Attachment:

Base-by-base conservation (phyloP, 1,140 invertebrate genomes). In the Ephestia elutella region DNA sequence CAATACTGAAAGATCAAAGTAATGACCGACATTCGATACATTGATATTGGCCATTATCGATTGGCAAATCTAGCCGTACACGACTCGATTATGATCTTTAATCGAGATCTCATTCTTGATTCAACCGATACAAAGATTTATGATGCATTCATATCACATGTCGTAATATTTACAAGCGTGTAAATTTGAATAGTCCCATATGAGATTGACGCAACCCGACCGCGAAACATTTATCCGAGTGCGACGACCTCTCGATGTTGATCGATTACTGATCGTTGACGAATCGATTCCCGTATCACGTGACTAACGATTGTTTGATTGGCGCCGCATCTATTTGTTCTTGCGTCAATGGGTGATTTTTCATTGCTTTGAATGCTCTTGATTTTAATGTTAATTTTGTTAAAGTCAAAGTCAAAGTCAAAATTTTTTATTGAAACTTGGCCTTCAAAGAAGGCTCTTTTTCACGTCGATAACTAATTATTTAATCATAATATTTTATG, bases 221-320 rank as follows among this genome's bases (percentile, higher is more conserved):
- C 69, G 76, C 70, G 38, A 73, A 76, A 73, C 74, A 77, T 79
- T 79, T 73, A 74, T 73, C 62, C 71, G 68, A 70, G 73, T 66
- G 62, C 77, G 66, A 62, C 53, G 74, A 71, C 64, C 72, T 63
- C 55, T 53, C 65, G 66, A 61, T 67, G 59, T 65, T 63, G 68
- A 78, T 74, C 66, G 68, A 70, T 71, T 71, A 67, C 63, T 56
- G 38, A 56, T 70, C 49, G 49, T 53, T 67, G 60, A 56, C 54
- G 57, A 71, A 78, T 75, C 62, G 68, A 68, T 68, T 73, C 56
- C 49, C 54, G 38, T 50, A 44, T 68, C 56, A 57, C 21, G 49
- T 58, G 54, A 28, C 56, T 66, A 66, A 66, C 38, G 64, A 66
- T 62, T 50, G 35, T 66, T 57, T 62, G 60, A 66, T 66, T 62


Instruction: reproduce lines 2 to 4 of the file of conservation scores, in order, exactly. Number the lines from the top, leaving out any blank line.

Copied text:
- C 69, G 76, C 70, G 38, A 73, A 76, A 73, C 74, A 77, T 79
- T 79, T 73, A 74, T 73, C 62, C 71, G 68, A 70, G 73, T 66
- G 62, C 77, G 66, A 62, C 53, G 74, A 71, C 64, C 72, T 63